Arkane Studios' Harvey Smith has a heritage in titles like Deus Ex and Blacksite: Area 51 in his time with Ion Storm and Midway, but at Austin GDC last year he revealed he was well into developing a strategy title for iPhone as a "side project." The result was card-based KarmaStar, published by Majesco, and part of Smith's work at the Austin office of the French-headquartered Arx Fatalis developer. Smith has been publically discussing the cultural transition from large-scale development to a small team on a small -- but deep -- small-platform title, explaining his strategy of always-on video conferencing to keep teams connected. Now, Gamasutra catches up with Smith to talk about KarmaStar, possibilities for genre depth on the iPhone platform, distributed development and more. What were your inspirations, strategy-wise? What card-based titles influenced you? This side project was an odd undertaking, since I didn't start out with any game template in mind. I think Uno is a classic, I like Munchkin, and once in a while I get hooked by a board game like Settlers of Catan. I played more Chron-X than Magic. But that's not how KarmaStar came about. It was more abstract and driven by the fact that I just wanted to make a little strategy game for the iPhone. If you leave video conferencing on all day, doesn't that feel a little weird? People could be watching you pick your nose or eat your lunch. Ha, yes. One of our animators works from home, with a vid-conf system in his office, so we're constantly joking with him about installing additional cameras in other parts of his house. (He's also the guy who made the System Shock 2 mod called Rebirth, so he's sensitive to cameras...) But in terms of leaving vid-conf on (nearly) all day from office to office, things like watching someone eat lunch is actually part of what makes it work. I can comment on my French co-worker's t-shirt or new haircut, or the poster on the wall behind him. It enables the mundane, human social interactions that help people become a team. This is a leading question, but as a designer do you feel that switching genres like this helps you get a fresh perspective? For me, it wasn't so much the (temporary) genre switch that gave me perspective. I feel like the small team size, the autonomy and the motive for making the game were much stronger influences in terms of giving me a fresh outlook. I personally could have cancelled the project at any moment. I could have scoped it in any way necessary. I was in control of when we took risks and when we cut features in order to stabilize and polish. And we were making the game because we thought it was cool to design strategy systems for a small game, and because I found it invigorating to engage in a creative project with more freedom. What were the main challenges of scaling your design small? Did you ever find yourself over-reaching your means, or the constraints of the platform? Supporting wifi multiplayer consumed a lot of our resources. For the last part of the project, Matthew Rosenfeld (our lead engineer) spent a lot of time fixing out-of-sync multiplayer bugs. To get the level of polish we wanted, we had to trim some wildcards and cut short some of the experimentation. If the game had been purely single-player, we could have invested more time in creating more cross-interaction between players. How do you think the distributed development model would work for a larger title, based on your experience so far? What would need to change? We're working on larger projects in much the same way. The article I did [for Edge Online] includes a bunch of tips learned from that work. I think the difference in scalability comes down to this: Wherever you've got a larger cluster of people, instead of an individual, you need someone on site with good organizational leadership skills. iPhone has massive opportunity but also massive competition. Things have been going for a while on the platform - how do you feel about entering it now? What do you think you learned from observing things up till now? It's been great to watch. Interesting games pop up all the time. I love Zen Bound. I keep waiting for flOw to come to iPhone. The first time you launch a game on a new platform, you learn a lot about the process. The App Store, pricing model, user reviews, the impact of timing all your initial press and materials "just to chart" initially, the later impact of updates...these are all interesting bits of information that publishers and developers are still assembling. You had some notably public issues with creative control with Midway. Does working on a smaller project like this address those issues for you personally? On a small game, it's more likely that the creative desires of the individual contributors translate to the screen. That's a joy. Even 10 years ago, a much smaller team could make an interesting game. Working on Deus Ex, in the map editor, on the story and on game systems, there was far less influence and approval process from outside the team than there is at some companies. It's not just size...even some large companies are organized in ways that give a development team the autonomy to enhance certain features and to cut others; to make personnel decisions not based on a departmental/silo approach but in a way that serves the specific goals of the game; and to break off from external tech or time dependencies when the time is right. What about genre and target concerns of the iPhone platform? Coming from a background of creating very deep and complicated games on PCs and consoles, how do you view the audience for iPhone? Are those differences appealing to you creatively? Every day with Arkane Studios, Raphael and I are working with teams of people on a project that is very complicated and that hopefully will be very satisfying to players with tastes like ours. This type of game is why I came to work here; it's a return to first-person games with depth, specifically at an independent company, where I believe it's possible to invest creatively. My favorite games of the last few years are Fallout 3 and BioShock, but the iPhone is another platform altogether. When I play games on my iPhone, I've got 10 minutes to kill. For that, I love games like Drop7, Primrose or KarmaStar.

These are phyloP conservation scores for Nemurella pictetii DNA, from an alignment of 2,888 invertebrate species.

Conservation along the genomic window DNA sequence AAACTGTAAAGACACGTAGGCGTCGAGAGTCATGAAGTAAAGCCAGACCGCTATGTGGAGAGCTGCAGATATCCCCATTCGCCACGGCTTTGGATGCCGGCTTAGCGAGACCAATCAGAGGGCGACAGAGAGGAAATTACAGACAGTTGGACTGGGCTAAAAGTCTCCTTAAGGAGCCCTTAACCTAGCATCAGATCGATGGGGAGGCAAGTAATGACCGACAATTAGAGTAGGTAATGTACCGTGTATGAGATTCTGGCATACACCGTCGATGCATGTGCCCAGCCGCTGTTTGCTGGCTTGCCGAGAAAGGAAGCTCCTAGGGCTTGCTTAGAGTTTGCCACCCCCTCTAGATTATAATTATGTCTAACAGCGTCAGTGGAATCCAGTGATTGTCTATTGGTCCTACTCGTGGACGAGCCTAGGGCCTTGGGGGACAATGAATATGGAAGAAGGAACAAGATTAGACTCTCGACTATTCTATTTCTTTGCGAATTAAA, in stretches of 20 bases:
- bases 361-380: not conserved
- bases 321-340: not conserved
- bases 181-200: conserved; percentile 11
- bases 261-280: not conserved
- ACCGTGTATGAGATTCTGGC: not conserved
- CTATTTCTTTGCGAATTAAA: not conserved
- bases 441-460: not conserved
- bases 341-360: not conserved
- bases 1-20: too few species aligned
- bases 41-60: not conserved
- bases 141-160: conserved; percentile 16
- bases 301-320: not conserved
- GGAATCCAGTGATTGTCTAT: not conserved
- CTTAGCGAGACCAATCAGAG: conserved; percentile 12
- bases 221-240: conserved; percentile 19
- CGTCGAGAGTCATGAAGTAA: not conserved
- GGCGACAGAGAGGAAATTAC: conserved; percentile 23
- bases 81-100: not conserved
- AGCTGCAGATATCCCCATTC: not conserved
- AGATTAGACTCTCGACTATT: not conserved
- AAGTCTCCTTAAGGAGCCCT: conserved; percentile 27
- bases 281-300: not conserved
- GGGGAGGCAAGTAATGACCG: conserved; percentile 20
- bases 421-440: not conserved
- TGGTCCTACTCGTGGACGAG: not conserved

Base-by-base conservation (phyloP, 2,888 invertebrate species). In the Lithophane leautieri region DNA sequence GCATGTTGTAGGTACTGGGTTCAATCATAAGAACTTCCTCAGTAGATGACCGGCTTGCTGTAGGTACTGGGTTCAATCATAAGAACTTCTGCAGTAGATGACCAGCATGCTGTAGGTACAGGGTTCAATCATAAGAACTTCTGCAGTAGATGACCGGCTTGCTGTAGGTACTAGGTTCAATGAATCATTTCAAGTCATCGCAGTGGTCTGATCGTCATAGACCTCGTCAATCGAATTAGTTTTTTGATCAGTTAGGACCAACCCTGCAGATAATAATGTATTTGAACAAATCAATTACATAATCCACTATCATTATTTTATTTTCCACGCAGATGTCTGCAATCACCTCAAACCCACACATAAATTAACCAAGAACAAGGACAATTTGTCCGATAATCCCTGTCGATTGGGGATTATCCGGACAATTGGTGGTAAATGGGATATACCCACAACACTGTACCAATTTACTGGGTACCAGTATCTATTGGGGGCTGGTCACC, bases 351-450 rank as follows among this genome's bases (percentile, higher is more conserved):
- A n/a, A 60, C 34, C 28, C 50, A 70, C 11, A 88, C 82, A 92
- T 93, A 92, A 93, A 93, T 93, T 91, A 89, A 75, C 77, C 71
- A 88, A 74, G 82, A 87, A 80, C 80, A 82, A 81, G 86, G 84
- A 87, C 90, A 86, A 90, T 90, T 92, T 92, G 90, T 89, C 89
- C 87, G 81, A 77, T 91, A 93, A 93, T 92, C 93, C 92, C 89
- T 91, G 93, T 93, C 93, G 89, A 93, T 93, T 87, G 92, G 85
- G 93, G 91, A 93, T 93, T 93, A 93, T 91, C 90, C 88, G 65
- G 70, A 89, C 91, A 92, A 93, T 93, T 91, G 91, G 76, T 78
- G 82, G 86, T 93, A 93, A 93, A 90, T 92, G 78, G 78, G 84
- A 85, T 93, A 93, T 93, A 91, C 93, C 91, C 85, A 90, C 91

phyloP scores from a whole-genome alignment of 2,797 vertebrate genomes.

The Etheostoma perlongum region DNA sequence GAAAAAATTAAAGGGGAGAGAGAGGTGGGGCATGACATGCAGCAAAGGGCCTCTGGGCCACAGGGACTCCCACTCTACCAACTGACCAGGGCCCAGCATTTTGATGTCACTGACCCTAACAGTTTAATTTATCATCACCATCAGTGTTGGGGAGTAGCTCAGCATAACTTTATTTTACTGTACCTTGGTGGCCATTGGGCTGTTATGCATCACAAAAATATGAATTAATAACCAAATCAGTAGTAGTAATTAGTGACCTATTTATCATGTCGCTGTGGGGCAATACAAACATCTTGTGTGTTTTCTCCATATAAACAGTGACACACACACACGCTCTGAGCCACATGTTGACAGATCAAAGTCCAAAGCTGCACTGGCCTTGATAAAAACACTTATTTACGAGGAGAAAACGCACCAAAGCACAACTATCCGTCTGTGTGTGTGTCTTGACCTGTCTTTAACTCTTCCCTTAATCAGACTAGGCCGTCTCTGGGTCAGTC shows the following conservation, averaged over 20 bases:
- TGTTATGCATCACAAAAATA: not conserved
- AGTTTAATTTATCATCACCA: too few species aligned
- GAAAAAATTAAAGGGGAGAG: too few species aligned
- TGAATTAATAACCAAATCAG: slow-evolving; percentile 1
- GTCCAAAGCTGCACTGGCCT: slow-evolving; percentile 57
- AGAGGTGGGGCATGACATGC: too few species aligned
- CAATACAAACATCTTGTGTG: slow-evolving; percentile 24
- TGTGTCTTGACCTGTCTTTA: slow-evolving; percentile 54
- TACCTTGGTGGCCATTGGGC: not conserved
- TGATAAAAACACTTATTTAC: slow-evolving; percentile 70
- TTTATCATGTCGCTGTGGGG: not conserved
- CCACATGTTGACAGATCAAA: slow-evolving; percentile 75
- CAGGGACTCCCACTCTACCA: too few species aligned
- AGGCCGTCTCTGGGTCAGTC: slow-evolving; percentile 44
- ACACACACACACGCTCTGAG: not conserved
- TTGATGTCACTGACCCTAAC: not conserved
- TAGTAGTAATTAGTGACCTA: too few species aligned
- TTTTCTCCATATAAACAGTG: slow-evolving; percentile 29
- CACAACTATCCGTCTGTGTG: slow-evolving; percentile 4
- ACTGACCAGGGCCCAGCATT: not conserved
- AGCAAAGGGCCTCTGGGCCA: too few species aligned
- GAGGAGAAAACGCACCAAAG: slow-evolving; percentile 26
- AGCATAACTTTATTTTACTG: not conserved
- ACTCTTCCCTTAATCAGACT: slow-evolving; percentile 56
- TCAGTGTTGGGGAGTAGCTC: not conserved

Latest Jobs

Treyarch

Playa Vista, Los Angeles, CA, USA
2.03.23
Senior Physics Gameplay Engineer - Treyarch

High Moon Studios

Carlsbad, CA, USA
2.03.23
VFX Artist - High Moon Studios

Anne Arundel Community College

Arnold, MD, USA
1.30.23
Instructor/Assistant Professor, Game Art

Treyarch Vancouver

Vancouver, BC, Canada
2.02.23
Producer - Treyarch Vancouver
More Jobs   

CONNECT WITH US

Explore the
Subscribe to
Follow us

Game Developer Job Board

Game Developer Newsletter

@gamedevdotcom

Explore the

Game Developer Job Board

Browse open positions across the game industry or recruit new talent for your studio

Browse
Subscribe to

Game Developer Newsletter

Get daily Game Developer top stories every morning straight into your inbox

Subscribe
Follow us

@gamedevdotcom

Follow us @gamedevdotcom to stay up-to-date with the latest news & insider information about events & more